Denver artist Barbara Donachy, BFA, MPH, told her personal story of traveling to Europe and there being awakened to the reality of the threat posed by U.S. nuclear missiles deployed in Western Europe and aimed at Eastern Europe and the Soviet Union as well as the counter-threat posed by Soviet weapons aimed at Western Europe and the U.S. Everywhere she went on this trip, whether in various countries of Europe or later in India and Japan, she met people who kept referring to the incredible danger they sensed because of the nuclear buildup between the two superpowers and the Pres. Ronald Reagan’s statement that a nuclear war was “winnable.” On the last leg of her trip, in Japan, she had a life-changing dream of waking up in the midst of boiling water with a gigantic airplane filling the sky over her head. She knew then that she had to respond to the nuclear threat. This was 1982, at the height of the Nuclear Freeze movement. When she returned to the States she embarked on research to learn as much as she could about nuclear weapons, including the types of weapons and their numbers, where they were made and deployed, and what dangers they posed. Out of this came “Amber Waves of Grain,” an immense work of art that involved 70 plus people creating 31,500 miniature ceramic cones to represent the total number of warheads then in the U.S. arsenal, plus miniature ceramic bombers, submarines and missiles to represent the three delivery systems for strategic nuclear weapons. This work of art showed in a graphic but also beautiful way the dimensions of the nuclear weapons enterprise. On display in several U.S. cities as well as in Berlin, it had hundreds of thousands of viewers. She later did “Twilight’s Last Gleaming,” another very large work consisting of ceramic disks that showed the quantity of nuclear waste produced by the U.S. nuclear weapons enterprise. She illustrated her talk with pictures of the works being produced, set up or displayed in various locations. A stunning presentation.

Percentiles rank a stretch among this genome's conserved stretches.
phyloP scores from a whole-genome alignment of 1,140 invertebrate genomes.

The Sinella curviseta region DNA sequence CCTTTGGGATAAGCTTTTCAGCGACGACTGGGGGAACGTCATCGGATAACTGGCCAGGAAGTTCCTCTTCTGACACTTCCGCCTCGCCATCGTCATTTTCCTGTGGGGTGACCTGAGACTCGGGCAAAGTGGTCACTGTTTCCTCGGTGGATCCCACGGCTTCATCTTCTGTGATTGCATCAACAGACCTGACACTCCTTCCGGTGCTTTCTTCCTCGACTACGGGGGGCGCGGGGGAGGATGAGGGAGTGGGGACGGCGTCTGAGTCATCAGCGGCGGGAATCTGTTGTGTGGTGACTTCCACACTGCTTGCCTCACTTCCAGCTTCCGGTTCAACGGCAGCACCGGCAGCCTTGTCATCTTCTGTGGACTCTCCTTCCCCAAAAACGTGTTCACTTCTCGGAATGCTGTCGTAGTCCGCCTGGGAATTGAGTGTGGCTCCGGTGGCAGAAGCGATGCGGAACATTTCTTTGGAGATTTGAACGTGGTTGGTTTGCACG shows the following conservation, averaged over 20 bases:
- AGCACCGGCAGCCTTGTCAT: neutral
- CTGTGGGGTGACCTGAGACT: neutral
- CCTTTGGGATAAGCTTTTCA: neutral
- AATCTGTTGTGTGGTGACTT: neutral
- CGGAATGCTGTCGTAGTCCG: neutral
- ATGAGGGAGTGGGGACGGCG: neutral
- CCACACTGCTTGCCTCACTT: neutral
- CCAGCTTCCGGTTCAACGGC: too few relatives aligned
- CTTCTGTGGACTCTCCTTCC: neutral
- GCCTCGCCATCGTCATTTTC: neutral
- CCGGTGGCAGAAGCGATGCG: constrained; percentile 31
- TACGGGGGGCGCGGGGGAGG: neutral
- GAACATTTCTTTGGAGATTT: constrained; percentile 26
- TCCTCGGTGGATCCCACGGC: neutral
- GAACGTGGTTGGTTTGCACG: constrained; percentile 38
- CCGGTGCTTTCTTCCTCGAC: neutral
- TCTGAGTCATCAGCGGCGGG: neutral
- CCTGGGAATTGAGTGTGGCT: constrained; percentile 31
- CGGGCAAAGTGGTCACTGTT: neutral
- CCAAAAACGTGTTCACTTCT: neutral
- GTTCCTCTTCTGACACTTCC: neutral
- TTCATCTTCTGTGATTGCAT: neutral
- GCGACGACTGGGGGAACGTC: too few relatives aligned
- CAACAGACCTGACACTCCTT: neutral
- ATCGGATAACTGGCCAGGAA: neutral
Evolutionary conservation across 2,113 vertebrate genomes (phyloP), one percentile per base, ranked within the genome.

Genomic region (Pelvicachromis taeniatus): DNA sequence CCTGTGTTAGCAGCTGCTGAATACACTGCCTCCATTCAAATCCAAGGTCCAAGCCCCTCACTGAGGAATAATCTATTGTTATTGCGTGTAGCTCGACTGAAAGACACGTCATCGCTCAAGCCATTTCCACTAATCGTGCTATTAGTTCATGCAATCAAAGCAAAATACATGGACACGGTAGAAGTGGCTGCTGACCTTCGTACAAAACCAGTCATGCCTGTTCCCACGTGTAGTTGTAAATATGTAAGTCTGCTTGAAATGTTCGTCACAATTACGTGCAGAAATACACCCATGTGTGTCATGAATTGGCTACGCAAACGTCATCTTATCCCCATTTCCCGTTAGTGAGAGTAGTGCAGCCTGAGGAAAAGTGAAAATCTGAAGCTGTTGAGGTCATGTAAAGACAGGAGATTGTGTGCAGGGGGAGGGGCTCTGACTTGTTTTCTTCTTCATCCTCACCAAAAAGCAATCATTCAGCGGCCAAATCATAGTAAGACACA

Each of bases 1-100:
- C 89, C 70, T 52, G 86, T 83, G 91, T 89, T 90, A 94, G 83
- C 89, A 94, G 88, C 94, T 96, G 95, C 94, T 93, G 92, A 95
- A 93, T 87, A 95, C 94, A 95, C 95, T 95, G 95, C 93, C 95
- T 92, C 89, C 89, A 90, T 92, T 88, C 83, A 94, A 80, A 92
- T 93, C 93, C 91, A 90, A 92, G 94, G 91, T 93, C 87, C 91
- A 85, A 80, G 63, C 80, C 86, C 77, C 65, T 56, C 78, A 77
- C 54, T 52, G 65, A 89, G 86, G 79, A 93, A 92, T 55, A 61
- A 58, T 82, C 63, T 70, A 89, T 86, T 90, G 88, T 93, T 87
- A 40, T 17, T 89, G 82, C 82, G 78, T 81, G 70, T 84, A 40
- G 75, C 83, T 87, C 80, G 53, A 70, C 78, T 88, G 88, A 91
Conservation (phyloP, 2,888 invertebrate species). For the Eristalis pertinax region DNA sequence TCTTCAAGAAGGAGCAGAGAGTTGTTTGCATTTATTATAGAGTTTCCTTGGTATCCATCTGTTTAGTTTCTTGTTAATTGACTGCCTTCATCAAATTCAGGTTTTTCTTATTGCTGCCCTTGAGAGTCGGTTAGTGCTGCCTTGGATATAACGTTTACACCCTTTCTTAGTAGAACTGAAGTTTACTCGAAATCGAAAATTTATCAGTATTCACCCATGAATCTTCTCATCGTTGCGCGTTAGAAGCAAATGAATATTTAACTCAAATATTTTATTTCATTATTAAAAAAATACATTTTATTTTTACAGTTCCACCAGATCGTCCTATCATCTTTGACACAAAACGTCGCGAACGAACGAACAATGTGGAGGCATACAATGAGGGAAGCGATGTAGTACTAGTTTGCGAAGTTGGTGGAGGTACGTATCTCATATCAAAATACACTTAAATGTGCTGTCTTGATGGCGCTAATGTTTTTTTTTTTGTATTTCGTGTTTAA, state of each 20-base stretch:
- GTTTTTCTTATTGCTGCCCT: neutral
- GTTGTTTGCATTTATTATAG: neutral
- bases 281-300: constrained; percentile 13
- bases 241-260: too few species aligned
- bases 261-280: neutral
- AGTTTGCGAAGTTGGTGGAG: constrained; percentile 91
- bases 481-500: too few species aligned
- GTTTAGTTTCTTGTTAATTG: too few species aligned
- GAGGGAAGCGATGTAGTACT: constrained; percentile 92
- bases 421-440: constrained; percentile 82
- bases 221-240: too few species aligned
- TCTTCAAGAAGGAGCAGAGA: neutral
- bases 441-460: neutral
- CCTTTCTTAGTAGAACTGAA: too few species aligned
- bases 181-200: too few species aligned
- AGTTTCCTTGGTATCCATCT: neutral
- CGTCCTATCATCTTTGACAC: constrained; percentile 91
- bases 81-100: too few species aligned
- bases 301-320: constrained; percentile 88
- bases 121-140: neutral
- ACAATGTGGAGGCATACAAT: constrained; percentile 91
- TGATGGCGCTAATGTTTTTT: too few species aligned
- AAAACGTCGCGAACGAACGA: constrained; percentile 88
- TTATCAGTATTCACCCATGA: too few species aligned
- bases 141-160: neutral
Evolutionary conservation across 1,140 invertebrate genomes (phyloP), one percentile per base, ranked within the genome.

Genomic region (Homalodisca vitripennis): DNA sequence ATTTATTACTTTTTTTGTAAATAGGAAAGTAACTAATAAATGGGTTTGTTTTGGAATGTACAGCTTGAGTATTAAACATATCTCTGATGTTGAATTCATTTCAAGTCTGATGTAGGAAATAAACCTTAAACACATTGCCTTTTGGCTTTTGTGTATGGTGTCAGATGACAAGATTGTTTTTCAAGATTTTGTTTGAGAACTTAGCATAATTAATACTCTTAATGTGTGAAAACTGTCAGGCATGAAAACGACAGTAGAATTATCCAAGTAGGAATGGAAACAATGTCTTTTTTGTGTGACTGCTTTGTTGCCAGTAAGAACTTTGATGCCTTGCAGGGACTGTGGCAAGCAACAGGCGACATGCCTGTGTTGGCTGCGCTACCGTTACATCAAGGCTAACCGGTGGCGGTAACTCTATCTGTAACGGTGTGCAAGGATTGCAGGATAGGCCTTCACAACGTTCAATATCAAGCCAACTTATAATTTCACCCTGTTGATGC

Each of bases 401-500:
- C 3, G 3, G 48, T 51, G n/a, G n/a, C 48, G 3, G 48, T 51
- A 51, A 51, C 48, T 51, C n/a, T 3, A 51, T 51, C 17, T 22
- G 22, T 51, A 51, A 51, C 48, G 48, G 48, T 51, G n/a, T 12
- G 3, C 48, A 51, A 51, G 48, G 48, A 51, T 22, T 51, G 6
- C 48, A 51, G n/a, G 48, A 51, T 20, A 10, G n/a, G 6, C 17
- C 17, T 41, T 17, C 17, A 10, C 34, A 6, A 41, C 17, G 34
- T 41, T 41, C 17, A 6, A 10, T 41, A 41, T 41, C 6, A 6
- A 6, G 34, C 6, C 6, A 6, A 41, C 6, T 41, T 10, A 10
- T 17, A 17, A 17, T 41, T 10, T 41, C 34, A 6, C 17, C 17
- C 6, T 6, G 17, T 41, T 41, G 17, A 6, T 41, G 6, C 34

Chemist Niels Schonbeck, PhD, who has taught at Metro State in Denver since 1978, gave a brief presentation on “The Science of the Bomb.” He demonstrated the enormity of nuclear firepower at the height of the U.S. nuclear weapons buildup in the mid 1980s by dropping one BB into a metal can, saying the sound of this one BB equaled all the firepower of all countries in WW II, including the Hiroshima and Nagasaki bombs. He then poured into the can what seemed like an interminable stream of BBs that represented the total power of the U.S. nuclear weapons at the height of the Cold War, the latter dwarfing and overwhelming the firepower of WW II. An incredible demonstration. Niels also showed his scale model of a nuclear warhead, his model copied from one Howard Morland produced in 1979, using only information in the public domain. With the model, Niels could identify the parts made at Rocky Flats — the plutonium pit, the beryllium tamper that surrounds the pit as well as stainless steel and depleted uranium parts. He described components made elsewhere, such as the conventional explosive that is used to compress the plutonium pit and to cause it to go critical and the containers for the hydrogen that when detonated releases the enormous energy of fusion distinctive to a thermonuclear or hydrogen bomb. He projected on to the screen some of Howard Morland’s drawings that show the sequence of steps that a nuclear warhead goes through to move from a conventional explosion to a fissile one that triggers the fusion explosion. Again, a quite stunning presentation by a man who very well understands the science of the bomb.